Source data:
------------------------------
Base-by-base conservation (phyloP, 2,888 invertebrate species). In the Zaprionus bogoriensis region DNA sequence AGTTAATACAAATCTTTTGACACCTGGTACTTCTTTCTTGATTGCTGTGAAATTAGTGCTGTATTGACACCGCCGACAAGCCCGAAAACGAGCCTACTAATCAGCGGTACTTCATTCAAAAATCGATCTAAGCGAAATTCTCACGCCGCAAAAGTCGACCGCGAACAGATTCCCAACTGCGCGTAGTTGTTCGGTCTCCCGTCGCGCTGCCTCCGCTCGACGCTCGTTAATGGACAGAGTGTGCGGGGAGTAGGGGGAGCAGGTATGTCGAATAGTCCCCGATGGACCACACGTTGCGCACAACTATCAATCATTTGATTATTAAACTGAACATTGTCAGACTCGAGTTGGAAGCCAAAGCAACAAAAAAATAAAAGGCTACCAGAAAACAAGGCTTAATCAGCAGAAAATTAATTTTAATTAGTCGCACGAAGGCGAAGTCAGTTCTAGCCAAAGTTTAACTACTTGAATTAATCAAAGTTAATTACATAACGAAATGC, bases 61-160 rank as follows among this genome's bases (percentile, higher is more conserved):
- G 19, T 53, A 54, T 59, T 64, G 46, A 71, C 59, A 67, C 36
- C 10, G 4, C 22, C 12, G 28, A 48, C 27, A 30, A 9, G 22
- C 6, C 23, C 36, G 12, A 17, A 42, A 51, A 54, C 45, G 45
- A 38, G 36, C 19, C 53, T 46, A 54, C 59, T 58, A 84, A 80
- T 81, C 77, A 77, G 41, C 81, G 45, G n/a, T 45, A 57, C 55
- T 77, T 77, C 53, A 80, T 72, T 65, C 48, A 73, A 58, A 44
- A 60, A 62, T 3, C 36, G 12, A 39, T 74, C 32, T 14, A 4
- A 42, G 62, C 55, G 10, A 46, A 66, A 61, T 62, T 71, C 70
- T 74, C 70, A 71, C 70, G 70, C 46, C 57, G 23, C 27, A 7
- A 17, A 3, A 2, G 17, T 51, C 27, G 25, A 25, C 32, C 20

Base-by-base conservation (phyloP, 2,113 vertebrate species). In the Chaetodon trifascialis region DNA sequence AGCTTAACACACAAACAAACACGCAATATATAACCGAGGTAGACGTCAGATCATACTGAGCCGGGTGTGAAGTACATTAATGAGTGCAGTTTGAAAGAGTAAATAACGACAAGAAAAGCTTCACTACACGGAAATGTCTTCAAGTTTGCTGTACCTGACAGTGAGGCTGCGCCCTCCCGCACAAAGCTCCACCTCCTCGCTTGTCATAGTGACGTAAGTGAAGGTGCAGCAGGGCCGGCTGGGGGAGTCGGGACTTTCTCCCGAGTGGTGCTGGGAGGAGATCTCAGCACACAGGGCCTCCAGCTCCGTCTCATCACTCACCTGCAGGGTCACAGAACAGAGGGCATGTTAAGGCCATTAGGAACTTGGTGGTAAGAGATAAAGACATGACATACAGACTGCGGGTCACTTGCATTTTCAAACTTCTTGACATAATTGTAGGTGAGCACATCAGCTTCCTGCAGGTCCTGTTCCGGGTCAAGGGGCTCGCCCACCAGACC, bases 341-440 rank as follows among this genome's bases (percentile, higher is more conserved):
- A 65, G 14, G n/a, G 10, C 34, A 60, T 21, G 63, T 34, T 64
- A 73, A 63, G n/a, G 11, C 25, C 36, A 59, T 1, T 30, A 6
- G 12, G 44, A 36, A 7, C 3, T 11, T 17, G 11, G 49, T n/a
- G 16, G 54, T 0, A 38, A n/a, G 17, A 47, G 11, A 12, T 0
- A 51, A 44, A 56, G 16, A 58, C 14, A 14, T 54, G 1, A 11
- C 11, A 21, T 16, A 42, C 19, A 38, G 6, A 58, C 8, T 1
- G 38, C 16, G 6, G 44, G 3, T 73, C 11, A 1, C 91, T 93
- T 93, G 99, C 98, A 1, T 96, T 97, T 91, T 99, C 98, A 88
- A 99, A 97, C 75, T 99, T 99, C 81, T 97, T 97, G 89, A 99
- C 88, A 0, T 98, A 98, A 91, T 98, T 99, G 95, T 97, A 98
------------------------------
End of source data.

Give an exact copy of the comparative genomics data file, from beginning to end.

Base-by-base conservation (phyloP, 2,888 invertebrate species). In the Zaprionus bogoriensis region DNA sequence AGTTAATACAAATCTTTTGACACCTGGTACTTCTTTCTTGATTGCTGTGAAATTAGTGCTGTATTGACACCGCCGACAAGCCCGAAAACGAGCCTACTAATCAGCGGTACTTCATTCAAAAATCGATCTAAGCGAAATTCTCACGCCGCAAAAGTCGACCGCGAACAGATTCCCAACTGCGCGTAGTTGTTCGGTCTCCCGTCGCGCTGCCTCCGCTCGACGCTCGTTAATGGACAGAGTGTGCGGGGAGTAGGGGGAGCAGGTATGTCGAATAGTCCCCGATGGACCACACGTTGCGCACAACTATCAATCATTTGATTATTAAACTGAACATTGTCAGACTCGAGTTGGAAGCCAAAGCAACAAAAAAATAAAAGGCTACCAGAAAACAAGGCTTAATCAGCAGAAAATTAATTTTAATTAGTCGCACGAAGGCGAAGTCAGTTCTAGCCAAAGTTTAACTACTTGAATTAATCAAAGTTAATTACATAACGAAATGC, bases 61-160 rank as follows among this genome's bases (percentile, higher is more conserved):
- G 19, T 53, A 54, T 59, T 64, G 46, A 71, C 59, A 67, C 36
- C 10, G 4, C 22, C 12, G 28, A 48, C 27, A 30, A 9, G 22
- C 6, C 23, C 36, G 12, A 17, A 42, A 51, A 54, C 45, G 45
- A 38, G 36, C 19, C 53, T 46, A 54, C 59, T 58, A 84, A 80
- T 81, C 77, A 77, G 41, C 81, G 45, G n/a, T 45, A 57, C 55
- T 77, T 77, C 53, A 80, T 72, T 65, C 48, A 73, A 58, A 44
- A 60, A 62, T 3, C 36, G 12, A 39, T 74, C 32, T 14, A 4
- A 42, G 62, C 55, G 10, A 46, A 66, A 61, T 62, T 71, C 70
- T 74, C 70, A 71, C 70, G 70, C 46, C 57, G 23, C 27, A 7
- A 17, A 3, A 2, G 17, T 51, C 27, G 25, A 25, C 32, C 20

Base-by-base conservation (phyloP, 2,113 vertebrate species). In the Chaetodon trifascialis region DNA sequence AGCTTAACACACAAACAAACACGCAATATATAACCGAGGTAGACGTCAGATCATACTGAGCCGGGTGTGAAGTACATTAATGAGTGCAGTTTGAAAGAGTAAATAACGACAAGAAAAGCTTCACTACACGGAAATGTCTTCAAGTTTGCTGTACCTGACAGTGAGGCTGCGCCCTCCCGCACAAAGCTCCACCTCCTCGCTTGTCATAGTGACGTAAGTGAAGGTGCAGCAGGGCCGGCTGGGGGAGTCGGGACTTTCTCCCGAGTGGTGCTGGGAGGAGATCTCAGCACACAGGGCCTCCAGCTCCGTCTCATCACTCACCTGCAGGGTCACAGAACAGAGGGCATGTTAAGGCCATTAGGAACTTGGTGGTAAGAGATAAAGACATGACATACAGACTGCGGGTCACTTGCATTTTCAAACTTCTTGACATAATTGTAGGTGAGCACATCAGCTTCCTGCAGGTCCTGTTCCGGGTCAAGGGGCTCGCCCACCAGACC, bases 341-440 rank as follows among this genome's bases (percentile, higher is more conserved):
- A 65, G 14, G n/a, G 10, C 34, A 60, T 21, G 63, T 34, T 64
- A 73, A 63, G n/a, G 11, C 25, C 36, A 59, T 1, T 30, A 6
- G 12, G 44, A 36, A 7, C 3, T 11, T 17, G 11, G 49, T n/a
- G 16, G 54, T 0, A 38, A n/a, G 17, A 47, G 11, A 12, T 0
- A 51, A 44, A 56, G 16, A 58, C 14, A 14, T 54, G 1, A 11
- C 11, A 21, T 16, A 42, C 19, A 38, G 6, A 58, C 8, T 1
- G 38, C 16, G 6, G 44, G 3, T 73, C 11, A 1, C 91, T 93
- T 93, G 99, C 98, A 1, T 96, T 97, T 91, T 99, C 98, A 88
- A 99, A 97, C 75, T 99, T 99, C 81, T 97, T 97, G 89, A 99
- C 88, A 0, T 98, A 98, A 91, T 98, T 99, G 95, T 97, A 98